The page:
Pork Belly Recipe for Bánh Mì (Vietnamese Sandwiches)

by Huy @ HungryHuy.com

At Vietnamese sandwich shops, you’ll find a dizzying number of meat options like grilled chicken, grilled beef, sardines, and even some Chinese influenced options like xíu mại. However, with Vietnamese sandwiches, pork seems to be king–you’ll always see pork options like chả lụa (meat loaf), thịt nướng (grilled pork), nem nướng (ground & grilled pork), bì […]

The post Pork Belly Recipe for Bánh Mì (Vietnamese Sandwiches) appeared first on HungryHuy.com.

Here, Eat This: A Beginner's Guide to Vietnamese Cuisine

Here, Eat This: A Beginner's Guide to Vietnamese Cuisine


Houston Press

It was only a matter of time before we hit Vietnamese food. The cuisine has become one of Houston's favorite over the last few decades -- coinciding with the large influx of Vietnamese immigrants that began following the Vietnam War -- with dishes such as pho now rivaling cheese enchiladas...

Vietnam Tourist Destinations (Street Cuisine)

by vietnamesecuisine @ All About Vietnamese Cuisine

As other Asia countries, street food plays an essential role to form Vietnamese Cuisine. Vietnamese street food is very various in styles of cooking based on particular times of the day, different regions, and of course Vietnamese street food varies from

The post Vietnam Tourist Destinations (Street Cuisine) appeared first on All About Vietnamese Cuisine.

Top 5 Children Activities in Saigon, Vietnam!

by fred wilson @ Back of the Bike Tours

We’re quite proud to say that we had our tours customers aged from 1 to 95 years old, and they all enjoyed it! Though parents are often quite scared to let their children on a motorbike in busy Saigon, we believe that is also a...

The Ultimate Guide to Luxury Travel in Vietnam

by Malte Blas @ Buffalo Tours Travel Blog

If you are looking for the perfect combination of culture, relaxation and adventure, then Vietnam offers one of the most unique luxury travel experiences in Southeast Asia. From the elegant heritage hotels of Hanoi and Saigon, to the exotic mystique of Halong Bay and Vietnam’s exclusive island resorts, luxury travel in Vietnam provides the perfect […]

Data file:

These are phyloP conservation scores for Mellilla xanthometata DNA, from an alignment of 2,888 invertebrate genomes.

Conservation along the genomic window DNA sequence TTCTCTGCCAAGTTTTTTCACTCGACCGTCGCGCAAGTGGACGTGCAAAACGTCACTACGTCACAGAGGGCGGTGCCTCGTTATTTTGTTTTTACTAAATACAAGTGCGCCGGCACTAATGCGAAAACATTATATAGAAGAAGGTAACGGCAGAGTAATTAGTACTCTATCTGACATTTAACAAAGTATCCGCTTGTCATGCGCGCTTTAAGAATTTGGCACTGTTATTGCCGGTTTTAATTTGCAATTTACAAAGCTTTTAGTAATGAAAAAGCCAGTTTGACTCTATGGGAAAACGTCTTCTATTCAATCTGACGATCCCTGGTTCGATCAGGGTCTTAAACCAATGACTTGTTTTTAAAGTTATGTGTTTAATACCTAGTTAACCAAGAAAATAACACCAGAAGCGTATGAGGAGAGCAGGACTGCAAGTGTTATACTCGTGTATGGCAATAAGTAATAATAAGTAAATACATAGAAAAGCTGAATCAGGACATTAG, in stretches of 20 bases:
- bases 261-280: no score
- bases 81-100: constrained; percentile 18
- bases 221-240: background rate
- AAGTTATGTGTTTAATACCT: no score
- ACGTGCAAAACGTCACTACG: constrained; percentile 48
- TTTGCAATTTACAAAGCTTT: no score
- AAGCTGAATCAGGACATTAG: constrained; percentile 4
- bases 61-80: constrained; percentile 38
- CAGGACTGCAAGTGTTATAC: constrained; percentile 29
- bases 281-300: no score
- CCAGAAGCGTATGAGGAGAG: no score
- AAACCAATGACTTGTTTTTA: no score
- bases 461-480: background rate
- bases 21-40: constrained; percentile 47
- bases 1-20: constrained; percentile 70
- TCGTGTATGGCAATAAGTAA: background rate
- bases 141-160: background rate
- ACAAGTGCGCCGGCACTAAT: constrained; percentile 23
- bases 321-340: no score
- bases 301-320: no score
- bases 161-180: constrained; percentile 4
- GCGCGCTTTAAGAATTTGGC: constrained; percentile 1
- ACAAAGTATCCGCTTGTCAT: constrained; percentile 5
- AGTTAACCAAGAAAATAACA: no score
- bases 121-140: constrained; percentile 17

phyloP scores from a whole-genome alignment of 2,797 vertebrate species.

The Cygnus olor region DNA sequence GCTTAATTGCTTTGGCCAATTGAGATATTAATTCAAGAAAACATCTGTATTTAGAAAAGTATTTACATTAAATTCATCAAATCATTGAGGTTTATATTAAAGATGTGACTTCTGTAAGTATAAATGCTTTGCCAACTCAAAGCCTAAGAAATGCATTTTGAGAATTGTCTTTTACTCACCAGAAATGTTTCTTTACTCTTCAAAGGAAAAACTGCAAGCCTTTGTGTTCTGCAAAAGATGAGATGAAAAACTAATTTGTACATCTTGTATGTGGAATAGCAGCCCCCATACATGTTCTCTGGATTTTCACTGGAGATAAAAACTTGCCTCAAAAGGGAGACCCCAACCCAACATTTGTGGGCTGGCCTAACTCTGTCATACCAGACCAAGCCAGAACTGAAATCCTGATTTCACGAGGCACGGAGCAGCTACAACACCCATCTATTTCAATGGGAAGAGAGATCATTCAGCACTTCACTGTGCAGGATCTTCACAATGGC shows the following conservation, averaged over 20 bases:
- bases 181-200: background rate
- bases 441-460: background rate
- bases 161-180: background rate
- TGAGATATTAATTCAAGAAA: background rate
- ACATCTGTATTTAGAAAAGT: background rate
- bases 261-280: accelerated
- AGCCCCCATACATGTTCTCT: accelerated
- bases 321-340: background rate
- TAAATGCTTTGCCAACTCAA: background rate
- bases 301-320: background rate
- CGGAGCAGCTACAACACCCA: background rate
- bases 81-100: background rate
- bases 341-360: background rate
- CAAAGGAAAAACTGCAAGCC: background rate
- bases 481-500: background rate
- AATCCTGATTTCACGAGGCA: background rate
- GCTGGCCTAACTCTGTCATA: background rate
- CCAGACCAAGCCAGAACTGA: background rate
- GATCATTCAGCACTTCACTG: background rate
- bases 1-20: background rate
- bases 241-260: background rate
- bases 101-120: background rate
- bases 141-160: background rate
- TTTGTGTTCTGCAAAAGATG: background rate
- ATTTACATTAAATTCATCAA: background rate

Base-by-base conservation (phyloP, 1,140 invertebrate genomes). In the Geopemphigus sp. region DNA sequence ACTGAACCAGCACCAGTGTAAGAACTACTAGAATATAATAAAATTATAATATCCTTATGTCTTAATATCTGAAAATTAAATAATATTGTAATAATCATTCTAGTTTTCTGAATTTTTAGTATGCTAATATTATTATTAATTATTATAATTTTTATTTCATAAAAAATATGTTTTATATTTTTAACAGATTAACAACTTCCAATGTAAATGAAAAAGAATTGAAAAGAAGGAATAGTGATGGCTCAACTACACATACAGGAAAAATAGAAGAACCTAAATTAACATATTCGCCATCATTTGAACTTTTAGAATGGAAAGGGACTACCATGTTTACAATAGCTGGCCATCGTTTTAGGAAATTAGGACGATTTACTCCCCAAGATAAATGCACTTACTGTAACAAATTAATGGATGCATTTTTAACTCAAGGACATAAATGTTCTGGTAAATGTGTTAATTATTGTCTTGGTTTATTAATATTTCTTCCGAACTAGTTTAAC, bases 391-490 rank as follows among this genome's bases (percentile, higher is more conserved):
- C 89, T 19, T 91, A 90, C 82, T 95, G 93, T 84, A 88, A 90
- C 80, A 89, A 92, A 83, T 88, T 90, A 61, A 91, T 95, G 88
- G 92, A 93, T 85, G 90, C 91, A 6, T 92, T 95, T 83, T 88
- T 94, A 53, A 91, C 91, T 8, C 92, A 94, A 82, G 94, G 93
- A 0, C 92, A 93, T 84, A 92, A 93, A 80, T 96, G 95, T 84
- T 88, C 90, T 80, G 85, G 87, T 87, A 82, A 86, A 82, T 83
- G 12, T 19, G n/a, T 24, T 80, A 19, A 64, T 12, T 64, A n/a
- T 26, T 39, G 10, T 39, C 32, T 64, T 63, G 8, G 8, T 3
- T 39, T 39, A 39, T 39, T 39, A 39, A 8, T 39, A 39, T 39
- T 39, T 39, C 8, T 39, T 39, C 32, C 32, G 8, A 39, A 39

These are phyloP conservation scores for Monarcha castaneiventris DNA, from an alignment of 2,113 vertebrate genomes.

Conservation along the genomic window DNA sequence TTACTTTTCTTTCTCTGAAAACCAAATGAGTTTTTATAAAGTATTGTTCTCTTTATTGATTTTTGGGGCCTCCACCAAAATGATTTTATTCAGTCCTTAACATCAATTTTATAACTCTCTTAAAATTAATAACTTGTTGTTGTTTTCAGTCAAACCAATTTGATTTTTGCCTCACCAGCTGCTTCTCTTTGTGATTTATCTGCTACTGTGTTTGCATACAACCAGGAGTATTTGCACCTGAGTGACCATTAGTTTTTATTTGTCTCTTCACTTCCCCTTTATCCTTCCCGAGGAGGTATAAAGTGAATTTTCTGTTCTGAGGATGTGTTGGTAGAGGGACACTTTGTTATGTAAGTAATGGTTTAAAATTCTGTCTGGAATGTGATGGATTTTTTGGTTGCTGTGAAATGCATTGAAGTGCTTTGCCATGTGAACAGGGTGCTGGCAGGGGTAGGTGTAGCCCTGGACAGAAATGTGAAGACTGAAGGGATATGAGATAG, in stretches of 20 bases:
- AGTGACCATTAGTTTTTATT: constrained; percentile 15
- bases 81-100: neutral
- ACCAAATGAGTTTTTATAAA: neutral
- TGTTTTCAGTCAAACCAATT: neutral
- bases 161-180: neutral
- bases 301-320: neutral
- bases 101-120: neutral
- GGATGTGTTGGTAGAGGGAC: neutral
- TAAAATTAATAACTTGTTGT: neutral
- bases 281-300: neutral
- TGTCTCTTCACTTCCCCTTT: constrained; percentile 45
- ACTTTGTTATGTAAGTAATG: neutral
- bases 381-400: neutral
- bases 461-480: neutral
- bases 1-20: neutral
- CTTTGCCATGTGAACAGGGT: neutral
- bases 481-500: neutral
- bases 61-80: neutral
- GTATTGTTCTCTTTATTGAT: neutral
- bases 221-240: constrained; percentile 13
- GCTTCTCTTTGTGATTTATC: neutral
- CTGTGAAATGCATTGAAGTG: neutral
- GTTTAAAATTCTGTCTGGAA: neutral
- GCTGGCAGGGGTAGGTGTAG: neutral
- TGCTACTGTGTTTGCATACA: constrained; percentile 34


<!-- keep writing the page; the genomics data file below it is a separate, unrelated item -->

Vietnamese Papaya & Beef Jerky Salad – Gỏi Đu Đủ Khô Bò

by Huy @ Vietnamese Appetizers & Snacks – HungryHuy.com

This is an easy 3-ingredient papaya salad you can throw together in a few minutes. There’s t the cooking required, just easy prep so you can get to snacking. Green papaya and beef jerky salad is a light appetizer, a great choice for a snack or appetizer. My mom says she used to buy this from food carts in Vietnam. […]

The post Vietnamese Papaya & Beef Jerky Salad – Gỏi Đu Đủ Khô Bò appeared first on HungryHuy.com.

BEST MOBILE APPS TO SAVE MONEY ON FOOD FOR COLLEGE STUDENTS (Part 1)

by vietnamesecuisine @ All About Vietnamese Cuisine

This quick blog post will not exactly be about Vietnamese Cuisine, but it is still about food. In this post, I will share with you some of the best mobile apps to save money on food for college students. FYI,

The post BEST MOBILE APPS TO SAVE MONEY ON FOOD FOR COLLEGE STUDENTS (Part 1) appeared first on All About Vietnamese Cuisine.

Vietnamese Chicken Soup (With Elbow Macaroni)

by Huy @ HungryHuy.com

It has been getting coooold lately, cold for Southern California anyways! This is perfect weather for you to cook up some soup. If you haven’t built up the courage to try the bitter melon soup I posted the other week,  Vietnamese chicken soup with elbow macaroni might be a simpler start :). What’s that you […]